It's a given that Washing is bought and paid for by the top 1%. Sure, they want to be the lucky folks who make all the decisions, regardless of the consequences for the rest of us. When it comes to broadband, we see those consequences as slow connections compared to other developed countries, fights over priority access and continual political lobbying and misrepresentation of the facts. Monopoly power provides for perverse incentives.
There are many who are now claiming that reclassification of the ISPs as Title II common carriers is the solution. I am one of them and although I promote reclassification, I am concerned that this won't happen. Even if it did, it might not be enough. There is little to zero political will for reclassification among the top 1%. Remember, we're dealing with captured regulators, people who work for an agency filled with the desire to work in a cushy 6-figure salaried job with one of the monopolies they regulate. That agency is the Federal Communications Commission, aka, the FCC.
We're dealing with a problem that stems from a decision made back in 2001 by then FCC chairman, Michael Powell, son of Colin Powell. Michael is now president of the National Cable & Telecommunications Association (NCTA), a "union" of monopolies. Imagine the kind of collusion that can happen in *their* board meetings. "Ahhhh...I can just smell the grass at my second home on the west coast of Spain." Yeah, that kind of monopoly, and we're paying for it.
It may seem like the battle is lost, but remember, the internet is made up of hardware and software, with a lot of people mixed in. Robert Cringely has identified a decades old problem that could free up a lot of network capacity that will soon be solved. It's called bufferbloat, the built-in tendency for network hardware to maintain buffers that are too large. This tendency can make networks unusable, but it makes for great sales for the people who sell network capacity.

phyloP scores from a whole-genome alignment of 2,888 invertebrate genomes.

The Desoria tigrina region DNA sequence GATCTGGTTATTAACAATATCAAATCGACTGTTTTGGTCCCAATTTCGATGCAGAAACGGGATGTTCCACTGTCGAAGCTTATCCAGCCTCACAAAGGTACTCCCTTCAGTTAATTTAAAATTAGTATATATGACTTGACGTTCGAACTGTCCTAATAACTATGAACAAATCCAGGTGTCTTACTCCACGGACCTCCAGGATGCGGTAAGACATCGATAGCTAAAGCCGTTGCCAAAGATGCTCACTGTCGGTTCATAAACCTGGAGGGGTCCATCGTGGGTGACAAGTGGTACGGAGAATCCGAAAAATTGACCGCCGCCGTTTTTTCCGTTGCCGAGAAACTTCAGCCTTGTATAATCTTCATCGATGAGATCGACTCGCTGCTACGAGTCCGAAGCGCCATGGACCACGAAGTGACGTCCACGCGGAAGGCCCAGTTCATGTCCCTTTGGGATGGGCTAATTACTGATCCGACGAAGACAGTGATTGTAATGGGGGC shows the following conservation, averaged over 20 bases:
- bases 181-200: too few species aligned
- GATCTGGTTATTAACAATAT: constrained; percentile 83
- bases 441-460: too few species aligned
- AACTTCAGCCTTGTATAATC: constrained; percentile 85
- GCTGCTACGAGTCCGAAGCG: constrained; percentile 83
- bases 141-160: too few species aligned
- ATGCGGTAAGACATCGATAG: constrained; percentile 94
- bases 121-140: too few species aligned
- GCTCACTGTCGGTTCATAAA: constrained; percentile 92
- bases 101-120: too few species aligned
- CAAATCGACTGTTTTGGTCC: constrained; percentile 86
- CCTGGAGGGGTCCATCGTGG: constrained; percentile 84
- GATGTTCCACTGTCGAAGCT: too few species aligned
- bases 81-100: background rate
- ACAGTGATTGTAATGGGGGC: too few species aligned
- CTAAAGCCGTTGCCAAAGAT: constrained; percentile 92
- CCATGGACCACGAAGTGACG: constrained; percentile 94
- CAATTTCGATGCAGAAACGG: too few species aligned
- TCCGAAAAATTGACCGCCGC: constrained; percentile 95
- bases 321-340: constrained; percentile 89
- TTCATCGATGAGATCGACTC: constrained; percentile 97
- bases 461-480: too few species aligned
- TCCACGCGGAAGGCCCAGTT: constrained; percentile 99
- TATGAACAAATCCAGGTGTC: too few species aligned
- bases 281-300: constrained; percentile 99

Bufferbloat is an important technical problem to solve, but it doesn't solve the policy question. Yes, the ISPs are trying hard to keep congestion up so that they can sell more capacity. They want to make as much money as they can on selling capacity before the bufferbloat problem is solved. Even if that problem is solved, it still doesn't solve the problem of priority.
Assume for the moment, that the FCC does pass new regulations that allow a sort of "fast lane". This might seem like a great idea until you have an industry disrupting idea, turn it into a website and start to try to sell services to customers. The incumbent players can see your site, and if they don't like it, they might not be able to snuff you out, but they can make access to your site mighty slow until you pay up. They may even be able to make you pay enough that running your shiny new business becomes unprofitable, or at least, unpalatable.
Because the policy makers are bought and paid for by the 1%, and the same 1% don't want to have to deal with competition, they will find ways to make other people pay enough that competition is negligible or non-existent. Remember, monopolies tend to capture regulators.
Here is where we can move the front. That front has already seen scorched earth for the incumbent providers. That front is community broadband. In over 400 cities across this great land, citizens are accessing the internet on low-cost, very high speed fiber, without interference from incumbent carriers. And yes, we call it, "community broadband".
Most of these cities are small and are simply not worth the money to service. Cities like Princeton, Massachusetts have voted overwhelmingly in favor of building a network for themselves. Monticello, Minnesota has worked hard to build their own network, was sued by a local incumbent and now has two networks, one public, one private - with the private network trying to lowball the public one until there is a call on the bonds that financed the public network. Then the private network can put the screws to the public again.
In just about every example where fiber has been installed, from Chattanooga to Spanish Fork, the economy does better, people are happier, real estate prices rise. This is what incumbent carriers are fighting against - a better life for the rest of us.
I believe that the net neutrality battle becomes moot when community broadband takes over and provides open-access service to the communities they serve. Priority will not be an issue because community broadband has an economic interest in adding capacity. The incumbent providers do not share that interest.
One other thing that needs to be done to set the matter straight for the incumbents a revision of the no-compete clause of the franchise agreements. A mechanism needs to be put in place that says, "if you can't keep up with the world in setting speed and pricing, we build our own network alongside yours and flip the switch." Putting that into the next agreement will get the ISPs to sit up and take notice of the will, of the people.
Why? Because all power resides in the People.